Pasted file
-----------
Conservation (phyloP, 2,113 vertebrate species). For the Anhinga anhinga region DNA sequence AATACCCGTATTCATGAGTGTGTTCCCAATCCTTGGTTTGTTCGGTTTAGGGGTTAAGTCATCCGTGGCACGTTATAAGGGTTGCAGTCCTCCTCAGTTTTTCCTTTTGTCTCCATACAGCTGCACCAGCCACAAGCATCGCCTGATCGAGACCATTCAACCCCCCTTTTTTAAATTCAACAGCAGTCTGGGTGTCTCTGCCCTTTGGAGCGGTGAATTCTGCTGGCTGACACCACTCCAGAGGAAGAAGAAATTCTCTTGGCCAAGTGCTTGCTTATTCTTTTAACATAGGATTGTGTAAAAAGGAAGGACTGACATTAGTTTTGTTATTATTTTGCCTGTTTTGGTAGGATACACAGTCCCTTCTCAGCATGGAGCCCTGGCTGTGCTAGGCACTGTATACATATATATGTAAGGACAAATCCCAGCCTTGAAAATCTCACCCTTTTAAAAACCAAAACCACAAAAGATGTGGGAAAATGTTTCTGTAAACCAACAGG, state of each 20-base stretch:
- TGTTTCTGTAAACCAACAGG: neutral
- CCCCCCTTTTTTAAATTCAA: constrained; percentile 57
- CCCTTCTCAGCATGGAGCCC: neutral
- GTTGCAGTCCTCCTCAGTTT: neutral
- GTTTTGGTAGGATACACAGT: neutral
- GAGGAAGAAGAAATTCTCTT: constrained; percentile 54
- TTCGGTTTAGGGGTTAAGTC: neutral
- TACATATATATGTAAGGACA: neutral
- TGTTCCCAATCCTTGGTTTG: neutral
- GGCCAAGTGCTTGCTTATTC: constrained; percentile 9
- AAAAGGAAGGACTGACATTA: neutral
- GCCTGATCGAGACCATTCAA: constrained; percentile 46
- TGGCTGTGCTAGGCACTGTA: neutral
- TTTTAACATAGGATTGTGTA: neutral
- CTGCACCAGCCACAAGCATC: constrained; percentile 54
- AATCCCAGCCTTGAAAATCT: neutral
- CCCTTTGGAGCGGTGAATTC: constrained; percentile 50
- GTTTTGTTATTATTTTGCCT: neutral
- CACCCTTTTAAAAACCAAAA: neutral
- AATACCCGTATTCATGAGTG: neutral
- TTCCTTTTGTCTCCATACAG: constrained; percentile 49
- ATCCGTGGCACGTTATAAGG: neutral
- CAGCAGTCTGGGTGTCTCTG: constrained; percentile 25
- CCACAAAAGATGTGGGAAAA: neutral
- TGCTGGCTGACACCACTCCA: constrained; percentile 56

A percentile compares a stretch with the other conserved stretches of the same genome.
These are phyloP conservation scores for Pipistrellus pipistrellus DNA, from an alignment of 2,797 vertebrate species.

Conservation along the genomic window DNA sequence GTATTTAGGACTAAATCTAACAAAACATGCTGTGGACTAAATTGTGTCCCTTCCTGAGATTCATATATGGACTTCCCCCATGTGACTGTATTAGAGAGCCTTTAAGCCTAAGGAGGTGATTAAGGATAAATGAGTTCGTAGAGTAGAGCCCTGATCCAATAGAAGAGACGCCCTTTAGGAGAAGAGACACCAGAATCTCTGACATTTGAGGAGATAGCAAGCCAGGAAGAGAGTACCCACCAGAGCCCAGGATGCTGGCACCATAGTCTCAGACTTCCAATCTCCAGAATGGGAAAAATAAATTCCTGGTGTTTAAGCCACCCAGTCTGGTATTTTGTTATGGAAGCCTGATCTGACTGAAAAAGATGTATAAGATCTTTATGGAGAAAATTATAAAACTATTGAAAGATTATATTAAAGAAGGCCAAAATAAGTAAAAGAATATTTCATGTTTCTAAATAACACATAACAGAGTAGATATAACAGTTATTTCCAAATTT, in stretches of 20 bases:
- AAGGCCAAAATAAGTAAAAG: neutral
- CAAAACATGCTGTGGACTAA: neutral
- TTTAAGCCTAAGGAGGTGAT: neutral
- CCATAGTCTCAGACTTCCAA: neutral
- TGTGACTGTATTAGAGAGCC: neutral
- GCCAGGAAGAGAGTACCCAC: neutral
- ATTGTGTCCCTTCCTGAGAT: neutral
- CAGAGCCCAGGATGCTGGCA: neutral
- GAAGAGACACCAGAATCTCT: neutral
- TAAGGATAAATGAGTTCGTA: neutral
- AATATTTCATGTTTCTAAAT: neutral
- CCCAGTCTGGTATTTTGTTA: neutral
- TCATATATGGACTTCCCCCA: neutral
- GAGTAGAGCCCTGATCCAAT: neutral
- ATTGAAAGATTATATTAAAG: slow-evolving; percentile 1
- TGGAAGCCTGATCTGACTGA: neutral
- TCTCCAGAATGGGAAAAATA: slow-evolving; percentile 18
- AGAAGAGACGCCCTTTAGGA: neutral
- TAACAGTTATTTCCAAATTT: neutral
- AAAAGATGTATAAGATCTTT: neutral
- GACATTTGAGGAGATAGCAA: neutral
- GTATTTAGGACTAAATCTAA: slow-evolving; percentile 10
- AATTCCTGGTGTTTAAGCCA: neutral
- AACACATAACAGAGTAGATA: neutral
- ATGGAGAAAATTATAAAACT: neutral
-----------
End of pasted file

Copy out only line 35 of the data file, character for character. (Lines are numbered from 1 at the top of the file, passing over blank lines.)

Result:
- GCCAGGAAGAGAGTACCCAC: neutral